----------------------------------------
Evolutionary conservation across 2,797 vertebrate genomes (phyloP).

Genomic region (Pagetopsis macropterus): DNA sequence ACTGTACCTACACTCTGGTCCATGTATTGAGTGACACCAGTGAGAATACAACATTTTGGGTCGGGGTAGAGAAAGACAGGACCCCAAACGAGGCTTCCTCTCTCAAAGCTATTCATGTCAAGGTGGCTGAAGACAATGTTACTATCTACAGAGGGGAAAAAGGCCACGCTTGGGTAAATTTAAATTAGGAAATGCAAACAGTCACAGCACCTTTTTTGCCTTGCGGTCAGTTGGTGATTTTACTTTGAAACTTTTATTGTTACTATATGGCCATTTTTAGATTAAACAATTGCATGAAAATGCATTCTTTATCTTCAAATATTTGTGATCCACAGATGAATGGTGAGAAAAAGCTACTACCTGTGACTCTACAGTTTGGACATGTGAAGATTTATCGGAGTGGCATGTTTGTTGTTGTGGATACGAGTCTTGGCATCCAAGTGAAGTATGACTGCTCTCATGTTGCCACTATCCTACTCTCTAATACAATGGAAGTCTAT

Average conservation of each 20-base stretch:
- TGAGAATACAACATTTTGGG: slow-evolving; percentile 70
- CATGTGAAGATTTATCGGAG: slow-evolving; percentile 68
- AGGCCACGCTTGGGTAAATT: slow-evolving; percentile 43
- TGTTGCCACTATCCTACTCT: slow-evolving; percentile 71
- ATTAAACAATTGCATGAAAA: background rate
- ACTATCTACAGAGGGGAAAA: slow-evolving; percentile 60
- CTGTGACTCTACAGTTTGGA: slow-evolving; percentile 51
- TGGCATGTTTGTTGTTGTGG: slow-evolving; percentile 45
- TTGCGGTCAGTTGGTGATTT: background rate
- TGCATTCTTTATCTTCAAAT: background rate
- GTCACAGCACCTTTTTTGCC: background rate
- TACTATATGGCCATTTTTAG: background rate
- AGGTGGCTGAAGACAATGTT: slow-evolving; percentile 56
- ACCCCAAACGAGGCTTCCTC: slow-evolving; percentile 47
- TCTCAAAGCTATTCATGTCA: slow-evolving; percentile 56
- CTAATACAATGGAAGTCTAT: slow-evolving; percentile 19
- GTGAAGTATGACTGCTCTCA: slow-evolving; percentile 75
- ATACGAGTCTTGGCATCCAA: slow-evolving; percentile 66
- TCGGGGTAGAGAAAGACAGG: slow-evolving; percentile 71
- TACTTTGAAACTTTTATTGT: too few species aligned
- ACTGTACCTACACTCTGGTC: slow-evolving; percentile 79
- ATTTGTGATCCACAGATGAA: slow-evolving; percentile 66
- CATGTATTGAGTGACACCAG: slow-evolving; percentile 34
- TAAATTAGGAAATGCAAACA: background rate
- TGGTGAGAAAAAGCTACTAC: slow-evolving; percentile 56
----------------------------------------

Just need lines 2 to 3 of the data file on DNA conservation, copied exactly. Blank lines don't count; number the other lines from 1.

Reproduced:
Genomic region (Pagetopsis macropterus): DNA sequence ACTGTACCTACACTCTGGTCCATGTATTGAGTGACACCAGTGAGAATACAACATTTTGGGTCGGGGTAGAGAAAGACAGGACCCCAAACGAGGCTTCCTCTCTCAAAGCTATTCATGTCAAGGTGGCTGAAGACAATGTTACTATCTACAGAGGGGAAAAAGGCCACGCTTGGGTAAATTTAAATTAGGAAATGCAAACAGTCACAGCACCTTTTTTGCCTTGCGGTCAGTTGGTGATTTTACTTTGAAACTTTTATTGTTACTATATGGCCATTTTTAGATTAAACAATTGCATGAAAATGCATTCTTTATCTTCAAATATTTGTGATCCACAGATGAATGGTGAGAAAAAGCTACTACCTGTGACTCTACAGTTTGGACATGTGAAGATTTATCGGAGTGGCATGTTTGTTGTTGTGGATACGAGTCTTGGCATCCAAGTGAAGTATGACTGCTCTCATGTTGCCACTATCCTACTCTCTAATACAATGGAAGTCTAT

Average conservation of each 20-base stretch: